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We need to do more work with fewer people. The population is aging, and staff shortages are increasing. If you succeed in finding new colleagues, you have to wait and hope for a good match. If you are unlucky, new employees leave the company after a few months, and the whole process starts again. “People are poor at identifying talent. We decided to select new employees based on biases and subjective information. That doesn’t work well,” states Rina Joosten-Rabou, CEO of AI company Pera

Artificial Intelligence is the solution. With her company, Joosten has been working for eight years on algorithms to select the best job applicants. “I don’t believe a talent shortage exists; we are just looking in the wrong places. AI is a great opportunity for companies to increase productivity.” Pera works with Brabant-based companies such as Heliox, Createment, and Brainstax, as well as well-known brands such as Rituals and L’Oréal. 

Why is this important?

AI is becoming increasingly important in our daily lives. Several companies and start-ups are looking for ways to implement the new technology in our society. Some tasks technology can do better than humans, while others are still very difficult.

Increasing impact

To understand the potential of AI in this case, you need some theoretical information. Joosten points out that the impact and performance of employees in a company often follow a power law. In other words, twenty percent of the people provide sixty percent of the output. The output is different for each company; it could be sales performance, profitability, or innovation ability. “If you understand what makes that twenty percent different from the other eighty percent, then you can identify people who are the best fit for a specific job. With that, the impact, i.e., sales or profitability, also increases. If you manage to shift one percent of the employees from average performance to high performance, that has a 2,5 percent impact,” Joosten explains. 

This is an article from our magazine IO Next: AI for good. The fact that AI is becoming an increasing part of our lives is a given. But what impact will this technology have on our lives in the future? This magazine edition focuses on precisely that question.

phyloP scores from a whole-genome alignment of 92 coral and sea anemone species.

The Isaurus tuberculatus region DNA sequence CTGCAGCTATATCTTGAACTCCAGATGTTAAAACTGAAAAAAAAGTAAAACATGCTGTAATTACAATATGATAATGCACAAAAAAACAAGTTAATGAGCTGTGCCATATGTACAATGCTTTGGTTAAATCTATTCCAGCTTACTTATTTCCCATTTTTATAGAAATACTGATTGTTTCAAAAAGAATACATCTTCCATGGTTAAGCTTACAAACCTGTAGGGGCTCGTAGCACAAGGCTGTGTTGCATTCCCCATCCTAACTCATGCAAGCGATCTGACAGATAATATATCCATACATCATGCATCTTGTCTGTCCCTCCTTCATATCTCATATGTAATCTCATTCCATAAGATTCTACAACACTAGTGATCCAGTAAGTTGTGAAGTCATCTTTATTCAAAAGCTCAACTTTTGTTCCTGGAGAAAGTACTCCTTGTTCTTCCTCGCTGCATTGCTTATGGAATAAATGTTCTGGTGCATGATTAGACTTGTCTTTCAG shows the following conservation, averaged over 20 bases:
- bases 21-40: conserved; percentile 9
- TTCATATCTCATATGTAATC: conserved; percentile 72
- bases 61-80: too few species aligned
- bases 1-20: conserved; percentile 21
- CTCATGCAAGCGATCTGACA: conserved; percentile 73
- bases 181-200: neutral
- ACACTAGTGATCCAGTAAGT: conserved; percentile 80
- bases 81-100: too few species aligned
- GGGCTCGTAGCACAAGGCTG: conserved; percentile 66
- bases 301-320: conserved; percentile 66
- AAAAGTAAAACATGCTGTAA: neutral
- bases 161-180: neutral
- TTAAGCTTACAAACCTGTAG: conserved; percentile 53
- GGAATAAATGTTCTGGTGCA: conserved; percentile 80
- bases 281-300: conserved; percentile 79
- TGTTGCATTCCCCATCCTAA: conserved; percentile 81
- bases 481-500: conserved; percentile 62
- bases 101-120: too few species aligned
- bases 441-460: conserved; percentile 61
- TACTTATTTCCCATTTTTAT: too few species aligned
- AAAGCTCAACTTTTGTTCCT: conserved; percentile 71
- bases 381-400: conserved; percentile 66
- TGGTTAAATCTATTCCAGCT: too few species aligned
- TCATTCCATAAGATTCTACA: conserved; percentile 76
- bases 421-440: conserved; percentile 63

Analysis of job applications

So companies want more of those twenty percent above-average performers on their teams. That’s where Pera’s algorithms come in. “AI not only looks at traits more objectively, it also sees connections that people don’t see. As a result, you are more likely to hire people who fall within the twenty percent above,” Joosten says. Applicants digitally answer three open-ended questions. A set of algorithms analyzes the answers. The system looks for more than two hundred markers that are not visible to humans. “The algorithm looks at what someone writes and how one writes. Formulation and word choice, for example, are important.” The company and the applicant then receive feedback on the candidate’s qualities. Joosten: “So it’s a fairer and easier application process.” 

To get to this point, the scale-up spent eight years collecting information from employees in different companies. “We asked employees to rate each other’s competencies and retrieved objective performance data. That gives the clearest picture; colleagues know each other well,” she says. All that data – from more than five million people by now – forms the basis of the platform. The system can compare the markers from the three application questions with the ones of the best-performing people in a particular job. “The system sees patterns between competencies and performance that humans don’t see.

Moreover, it is a fair procedure. Origin or background, for example, does not play a role,” Joosten said. One example is achieving commercial success, which implies several essential skills. These include an innovative mindset, good communication skills, empathy, a focus on the customer, and guts.  

Rina Joosten-Rabou

Scaling up

The platform is now becoming accessible to more people. “We are moving from research and development to commercialization and scaling up,” she says. A company can create a digital job application and compare the results with the data in Pera’s database. This is incredibly important to Joosten. “I believe people overlook a lot of talent. It’s my mission to change that.” 

Innovation is a necessity

Artificial intelligence is becoming increasingly important, Joosten outlines. In addition to her work at Pera, she sits on the Supervisory Board of AINed and collaborated on creating the Dutch AI strategy. “It is so important that we invest in this as a region, country, and European Union. We must keep innovating; otherwise, we will soon be empty-handed.” Entrepreneurs see more and more companies using AI. For example, large companies analyze which products are doing well on the shelf and which are not. It could be that, in the future, we will only need strategic marketers and HR managers. AI will have taken over tasks of the ‘regular’ marketers and recruiters.” 

According to Joosten, companies have little choice but to evolve with the technology. “It also took us eight years to develop the platform. If we had to start now, we would have been too late. I think companies cut themselves enormously if they haven’t already started doing that or plan to do it soon.”  


This story is the result of a collaboration between BOM and our editorial team. Innovation Origins is an independent journalism platform that carefully chooses its partners and only cooperates with companies and institutions that share our mission: spreading the story of innovation. This way we can offer our readers valuable stories that are created according to journalistic guidelines. Want to know more about how Innovation Origins works with other companies? Click here